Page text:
Xfinity is a cable internet provider with multiple plans available. For example, the Gigabit Extra plan gives customers in the Central US up to 1200Mbps download speed for $75/month for 12 months. This ISP does require a one-year commitment for customers in certain service areas, and after 12 months, plan prices will increase.
If you have to rely on a mobile internet provider and have good 5G infrastructure in your area, a few wireless phone providers may be an option. For example, Verizon LTE Home internet offers 25 to 50Mbps download speeds with no data caps and generally consistent speeds. If you are already a mobile customer through Verizon, you can sign up for LTE Home Internet for $25/month.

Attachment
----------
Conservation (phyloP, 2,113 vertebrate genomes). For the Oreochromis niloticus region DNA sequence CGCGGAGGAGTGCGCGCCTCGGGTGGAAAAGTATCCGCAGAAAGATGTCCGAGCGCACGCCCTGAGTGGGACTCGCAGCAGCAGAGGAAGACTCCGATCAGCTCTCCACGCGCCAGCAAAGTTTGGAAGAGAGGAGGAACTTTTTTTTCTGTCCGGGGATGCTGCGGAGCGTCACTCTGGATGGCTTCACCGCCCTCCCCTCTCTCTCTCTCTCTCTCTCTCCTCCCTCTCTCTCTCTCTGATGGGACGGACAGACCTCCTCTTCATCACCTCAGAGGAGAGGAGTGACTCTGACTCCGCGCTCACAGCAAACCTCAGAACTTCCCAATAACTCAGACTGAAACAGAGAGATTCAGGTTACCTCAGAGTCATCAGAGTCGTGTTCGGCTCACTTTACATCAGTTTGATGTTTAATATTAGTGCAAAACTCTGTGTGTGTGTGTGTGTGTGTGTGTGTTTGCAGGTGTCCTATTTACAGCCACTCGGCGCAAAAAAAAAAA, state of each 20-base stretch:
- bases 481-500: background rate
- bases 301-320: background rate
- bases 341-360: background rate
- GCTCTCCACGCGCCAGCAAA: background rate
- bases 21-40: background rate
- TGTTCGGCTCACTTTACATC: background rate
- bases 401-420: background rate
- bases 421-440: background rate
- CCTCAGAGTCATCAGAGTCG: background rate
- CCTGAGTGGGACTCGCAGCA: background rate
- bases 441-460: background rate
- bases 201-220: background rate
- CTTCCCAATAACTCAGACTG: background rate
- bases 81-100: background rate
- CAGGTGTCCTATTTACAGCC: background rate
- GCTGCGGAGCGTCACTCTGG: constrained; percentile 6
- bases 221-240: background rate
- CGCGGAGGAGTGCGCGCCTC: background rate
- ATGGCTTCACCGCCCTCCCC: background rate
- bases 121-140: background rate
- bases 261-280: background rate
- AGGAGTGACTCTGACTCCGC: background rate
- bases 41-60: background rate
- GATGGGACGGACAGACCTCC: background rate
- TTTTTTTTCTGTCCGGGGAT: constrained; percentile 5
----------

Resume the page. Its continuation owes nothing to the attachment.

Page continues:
CenturyLink offers DSL and fiber internet depending on the area, and both types of internet can accommodate streaming. The basic Simply Unlimited Plan is $50/month with speeds up to 100Mbps. For CenturyLink Fiber internet, you get 940Mbps of download and upload speed for $65/month. The Simply Unlimited Internet plan from CenturyLink has a 1TB data cap and the Fiber Gigabit plan has unlimited data.
For 4K streaming, you may need as much as 25 Mbps of internet speed or more, depending on the streaming platform and devices being used. The reason you need such a high level of internet speed is because 4K streaming involves using five times the data as high-def streaming. In other words, it takes more data being transferred at faster speeds in order for you to see the higher resolution of 4K.
Testing your internet speed gives you an idea if you have enough bandwidth to support different types of streaming, and you have several options. For example, speedof.me and Google offer speed tests for free, and both give you a look at download and upload speeds for your connection.